For a computer there are many options, you can go windows or mac. I went mac but it turns out using 6 screens with the matrox trippleheads, it would've been easier to use windows because they have a multi GXM control software for windows and only a single for mac. For the mac you are going to need a computer with two thunderbolt outputs. I ordered a new 21.5" iMac. If you decide to use a 21.5" imac instead of the big one, MAKE SURE IT HAS 2 THUNDERBOLT PORTS!!!. Also you will want to have a good amount of ram because you're going to be using massive resolution images and video going out to 6 different video streams all at once. I went with 16gb and have had good results. If you would like to go portable i have also used my 15" macbook pro with this setup and it handles it almost better than the imac (15" i7 with 15gb of ram).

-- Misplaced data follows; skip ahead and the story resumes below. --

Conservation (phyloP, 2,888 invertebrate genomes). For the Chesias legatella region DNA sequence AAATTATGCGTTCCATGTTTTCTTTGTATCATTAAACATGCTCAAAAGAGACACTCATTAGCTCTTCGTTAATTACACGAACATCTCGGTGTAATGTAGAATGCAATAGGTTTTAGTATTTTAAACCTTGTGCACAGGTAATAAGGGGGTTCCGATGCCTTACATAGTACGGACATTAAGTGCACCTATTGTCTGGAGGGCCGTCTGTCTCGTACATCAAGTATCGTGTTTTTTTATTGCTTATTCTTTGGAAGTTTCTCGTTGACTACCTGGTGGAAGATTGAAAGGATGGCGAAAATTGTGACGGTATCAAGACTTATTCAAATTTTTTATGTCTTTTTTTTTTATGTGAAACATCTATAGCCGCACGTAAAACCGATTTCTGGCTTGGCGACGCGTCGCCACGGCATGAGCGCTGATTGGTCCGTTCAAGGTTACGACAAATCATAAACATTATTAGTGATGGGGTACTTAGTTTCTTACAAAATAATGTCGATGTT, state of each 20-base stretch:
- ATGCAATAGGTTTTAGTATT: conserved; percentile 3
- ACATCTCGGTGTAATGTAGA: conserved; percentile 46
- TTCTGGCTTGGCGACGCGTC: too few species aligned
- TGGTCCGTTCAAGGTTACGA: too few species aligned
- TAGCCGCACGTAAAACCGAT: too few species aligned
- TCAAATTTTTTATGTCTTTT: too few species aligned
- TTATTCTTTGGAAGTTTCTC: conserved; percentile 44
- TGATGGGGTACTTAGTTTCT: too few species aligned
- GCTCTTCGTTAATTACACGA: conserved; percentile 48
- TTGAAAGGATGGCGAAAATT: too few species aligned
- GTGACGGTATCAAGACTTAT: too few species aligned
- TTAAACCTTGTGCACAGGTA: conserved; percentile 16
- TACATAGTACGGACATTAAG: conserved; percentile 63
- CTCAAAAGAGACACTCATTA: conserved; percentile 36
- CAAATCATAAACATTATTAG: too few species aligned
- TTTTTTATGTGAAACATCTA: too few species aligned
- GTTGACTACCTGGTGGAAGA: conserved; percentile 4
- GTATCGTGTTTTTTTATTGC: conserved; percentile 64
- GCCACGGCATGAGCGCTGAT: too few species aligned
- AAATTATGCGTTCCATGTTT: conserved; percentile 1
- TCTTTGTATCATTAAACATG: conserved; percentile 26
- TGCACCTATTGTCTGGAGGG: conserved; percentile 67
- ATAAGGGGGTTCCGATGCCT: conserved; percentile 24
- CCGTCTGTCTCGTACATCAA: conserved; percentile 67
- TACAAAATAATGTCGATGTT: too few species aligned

This is an expensive one. You're going to need a screen mapping software to tell the computer which screen is which, and where they are physically positioned. That way you can make one big image instead of 6 small ones. I used ProVideoPlayer because I'm already using pro-presenter in the room for my lyrics control. It's an expensive one though at $1000. You may not actually need this software though if you use a windows computer. Im not totally sure though because it depends on how the matrox software handles the outputs. if it detects the triplehead's as one output instead of 2 you may be able to run it without any further software. but the mac can not do this with 6 monitors, only 3.

Matrox Tripplehead2go